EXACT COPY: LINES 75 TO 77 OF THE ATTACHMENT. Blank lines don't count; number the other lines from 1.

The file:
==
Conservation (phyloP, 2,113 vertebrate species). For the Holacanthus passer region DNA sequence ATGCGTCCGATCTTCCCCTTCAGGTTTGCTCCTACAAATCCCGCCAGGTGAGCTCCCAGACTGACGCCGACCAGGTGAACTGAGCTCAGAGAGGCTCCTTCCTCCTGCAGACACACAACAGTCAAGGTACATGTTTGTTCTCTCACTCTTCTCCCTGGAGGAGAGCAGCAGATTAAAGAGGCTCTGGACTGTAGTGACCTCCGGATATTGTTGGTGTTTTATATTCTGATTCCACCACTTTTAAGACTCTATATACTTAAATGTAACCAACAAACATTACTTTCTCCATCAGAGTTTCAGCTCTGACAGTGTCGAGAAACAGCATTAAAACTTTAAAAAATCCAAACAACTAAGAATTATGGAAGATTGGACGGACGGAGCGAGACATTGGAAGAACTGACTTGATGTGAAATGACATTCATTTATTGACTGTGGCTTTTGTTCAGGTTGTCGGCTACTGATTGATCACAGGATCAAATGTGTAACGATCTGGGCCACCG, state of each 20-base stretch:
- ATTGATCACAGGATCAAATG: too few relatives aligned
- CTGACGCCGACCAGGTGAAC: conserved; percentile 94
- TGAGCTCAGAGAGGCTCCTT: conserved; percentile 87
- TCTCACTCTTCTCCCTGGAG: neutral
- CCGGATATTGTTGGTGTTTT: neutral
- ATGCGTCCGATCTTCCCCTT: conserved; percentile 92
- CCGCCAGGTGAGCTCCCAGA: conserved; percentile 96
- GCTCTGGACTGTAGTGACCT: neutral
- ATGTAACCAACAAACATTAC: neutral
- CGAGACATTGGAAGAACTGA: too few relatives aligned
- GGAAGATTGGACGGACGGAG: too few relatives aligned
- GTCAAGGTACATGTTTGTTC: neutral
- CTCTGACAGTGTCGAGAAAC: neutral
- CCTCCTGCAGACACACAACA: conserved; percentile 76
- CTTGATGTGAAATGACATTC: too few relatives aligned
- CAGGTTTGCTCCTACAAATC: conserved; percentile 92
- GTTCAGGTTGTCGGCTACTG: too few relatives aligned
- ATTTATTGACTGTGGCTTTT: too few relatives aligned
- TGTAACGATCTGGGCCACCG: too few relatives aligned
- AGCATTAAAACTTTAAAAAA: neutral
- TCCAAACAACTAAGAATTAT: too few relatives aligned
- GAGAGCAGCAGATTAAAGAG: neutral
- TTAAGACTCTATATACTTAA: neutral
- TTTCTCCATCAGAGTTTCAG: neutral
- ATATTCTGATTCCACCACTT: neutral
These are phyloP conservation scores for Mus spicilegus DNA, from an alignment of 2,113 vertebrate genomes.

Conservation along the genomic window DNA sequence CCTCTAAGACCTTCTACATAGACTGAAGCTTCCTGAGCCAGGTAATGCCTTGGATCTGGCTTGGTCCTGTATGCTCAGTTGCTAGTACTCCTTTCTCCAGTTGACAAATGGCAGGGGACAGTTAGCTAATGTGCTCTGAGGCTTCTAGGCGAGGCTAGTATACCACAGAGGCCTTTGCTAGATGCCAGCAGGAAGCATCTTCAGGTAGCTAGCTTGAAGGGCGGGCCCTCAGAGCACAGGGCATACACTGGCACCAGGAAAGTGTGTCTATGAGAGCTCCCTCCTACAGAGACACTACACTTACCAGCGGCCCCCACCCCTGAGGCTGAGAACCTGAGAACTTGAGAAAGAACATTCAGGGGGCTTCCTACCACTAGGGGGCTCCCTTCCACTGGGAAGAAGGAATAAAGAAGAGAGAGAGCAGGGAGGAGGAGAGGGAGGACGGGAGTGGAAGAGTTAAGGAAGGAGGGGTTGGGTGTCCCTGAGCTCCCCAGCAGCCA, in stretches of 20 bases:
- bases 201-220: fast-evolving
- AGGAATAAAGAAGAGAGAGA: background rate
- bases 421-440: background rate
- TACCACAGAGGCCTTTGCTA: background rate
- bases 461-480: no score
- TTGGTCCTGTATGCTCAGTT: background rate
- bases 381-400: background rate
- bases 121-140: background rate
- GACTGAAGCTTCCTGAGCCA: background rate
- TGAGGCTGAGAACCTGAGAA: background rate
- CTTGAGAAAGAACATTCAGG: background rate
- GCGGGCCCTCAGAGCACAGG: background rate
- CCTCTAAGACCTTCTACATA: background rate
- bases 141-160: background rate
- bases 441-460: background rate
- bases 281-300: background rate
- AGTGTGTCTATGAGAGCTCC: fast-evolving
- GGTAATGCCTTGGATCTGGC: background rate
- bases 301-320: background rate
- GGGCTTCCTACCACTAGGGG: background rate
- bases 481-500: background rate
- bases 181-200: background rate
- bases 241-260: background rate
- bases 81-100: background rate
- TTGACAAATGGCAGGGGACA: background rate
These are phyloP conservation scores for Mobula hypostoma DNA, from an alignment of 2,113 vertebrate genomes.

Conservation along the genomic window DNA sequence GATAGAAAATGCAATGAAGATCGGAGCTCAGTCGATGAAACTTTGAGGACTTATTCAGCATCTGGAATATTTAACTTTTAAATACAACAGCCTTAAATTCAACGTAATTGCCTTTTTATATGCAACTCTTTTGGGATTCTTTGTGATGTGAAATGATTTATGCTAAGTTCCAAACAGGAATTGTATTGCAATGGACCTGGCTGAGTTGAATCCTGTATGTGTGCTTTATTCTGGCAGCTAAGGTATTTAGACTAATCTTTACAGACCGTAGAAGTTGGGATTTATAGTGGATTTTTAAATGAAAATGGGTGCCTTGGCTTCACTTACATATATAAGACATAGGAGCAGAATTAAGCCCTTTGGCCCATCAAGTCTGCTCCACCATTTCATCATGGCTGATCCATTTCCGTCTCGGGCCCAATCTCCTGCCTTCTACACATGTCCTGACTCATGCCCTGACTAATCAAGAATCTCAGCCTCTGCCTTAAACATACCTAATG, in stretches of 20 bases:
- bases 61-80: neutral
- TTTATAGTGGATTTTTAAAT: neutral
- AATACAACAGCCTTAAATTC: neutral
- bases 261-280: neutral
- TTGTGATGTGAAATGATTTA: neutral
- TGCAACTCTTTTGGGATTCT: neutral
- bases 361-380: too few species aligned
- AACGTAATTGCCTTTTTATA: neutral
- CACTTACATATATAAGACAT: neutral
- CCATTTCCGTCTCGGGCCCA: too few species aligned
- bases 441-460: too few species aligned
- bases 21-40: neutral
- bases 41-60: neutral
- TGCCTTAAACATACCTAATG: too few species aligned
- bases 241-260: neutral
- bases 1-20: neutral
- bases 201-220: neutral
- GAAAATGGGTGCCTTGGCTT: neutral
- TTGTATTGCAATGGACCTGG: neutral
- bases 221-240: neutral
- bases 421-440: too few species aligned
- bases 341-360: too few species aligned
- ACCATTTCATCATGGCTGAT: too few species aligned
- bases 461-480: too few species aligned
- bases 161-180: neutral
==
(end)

- bases 221-240: neutral
- bases 421-440: too few species aligned
- bases 341-360: too few species aligned